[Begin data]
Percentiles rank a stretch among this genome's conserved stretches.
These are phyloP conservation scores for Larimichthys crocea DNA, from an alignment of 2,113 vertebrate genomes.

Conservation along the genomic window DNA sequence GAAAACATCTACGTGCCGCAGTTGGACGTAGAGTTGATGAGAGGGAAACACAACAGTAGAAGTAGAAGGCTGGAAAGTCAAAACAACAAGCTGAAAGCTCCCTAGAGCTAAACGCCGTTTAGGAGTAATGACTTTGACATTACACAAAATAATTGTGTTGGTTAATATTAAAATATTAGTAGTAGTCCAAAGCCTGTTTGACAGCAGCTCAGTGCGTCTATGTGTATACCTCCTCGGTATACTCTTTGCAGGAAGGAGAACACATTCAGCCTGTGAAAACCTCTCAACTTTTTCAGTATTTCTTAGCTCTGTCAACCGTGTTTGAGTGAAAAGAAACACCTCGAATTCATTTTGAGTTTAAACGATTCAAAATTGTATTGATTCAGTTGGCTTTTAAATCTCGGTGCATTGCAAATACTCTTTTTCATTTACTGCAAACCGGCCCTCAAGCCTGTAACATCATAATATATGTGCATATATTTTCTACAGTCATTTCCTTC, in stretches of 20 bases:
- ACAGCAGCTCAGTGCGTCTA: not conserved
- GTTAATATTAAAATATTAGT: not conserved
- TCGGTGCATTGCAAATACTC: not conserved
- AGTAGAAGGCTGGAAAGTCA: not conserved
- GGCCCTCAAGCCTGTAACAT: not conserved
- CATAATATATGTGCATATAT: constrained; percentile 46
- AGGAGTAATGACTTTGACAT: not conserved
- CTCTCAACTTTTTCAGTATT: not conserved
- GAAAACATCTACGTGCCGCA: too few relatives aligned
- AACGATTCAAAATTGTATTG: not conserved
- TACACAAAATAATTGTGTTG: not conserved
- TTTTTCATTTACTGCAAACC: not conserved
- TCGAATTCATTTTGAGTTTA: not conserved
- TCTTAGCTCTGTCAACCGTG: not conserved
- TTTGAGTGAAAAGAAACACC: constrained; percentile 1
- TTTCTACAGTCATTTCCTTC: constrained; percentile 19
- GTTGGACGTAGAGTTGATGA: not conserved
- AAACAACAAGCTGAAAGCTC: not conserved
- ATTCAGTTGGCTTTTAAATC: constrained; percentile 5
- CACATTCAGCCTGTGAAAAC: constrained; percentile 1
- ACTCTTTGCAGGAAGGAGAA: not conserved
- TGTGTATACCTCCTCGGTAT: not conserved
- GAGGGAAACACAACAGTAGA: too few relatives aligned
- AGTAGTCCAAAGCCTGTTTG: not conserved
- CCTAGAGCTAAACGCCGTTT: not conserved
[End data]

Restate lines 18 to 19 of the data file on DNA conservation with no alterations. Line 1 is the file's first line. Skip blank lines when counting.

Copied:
- TTTGAGTGAAAAGAAACACC: constrained; percentile 1
- TTTCTACAGTCATTTCCTTC: constrained; percentile 19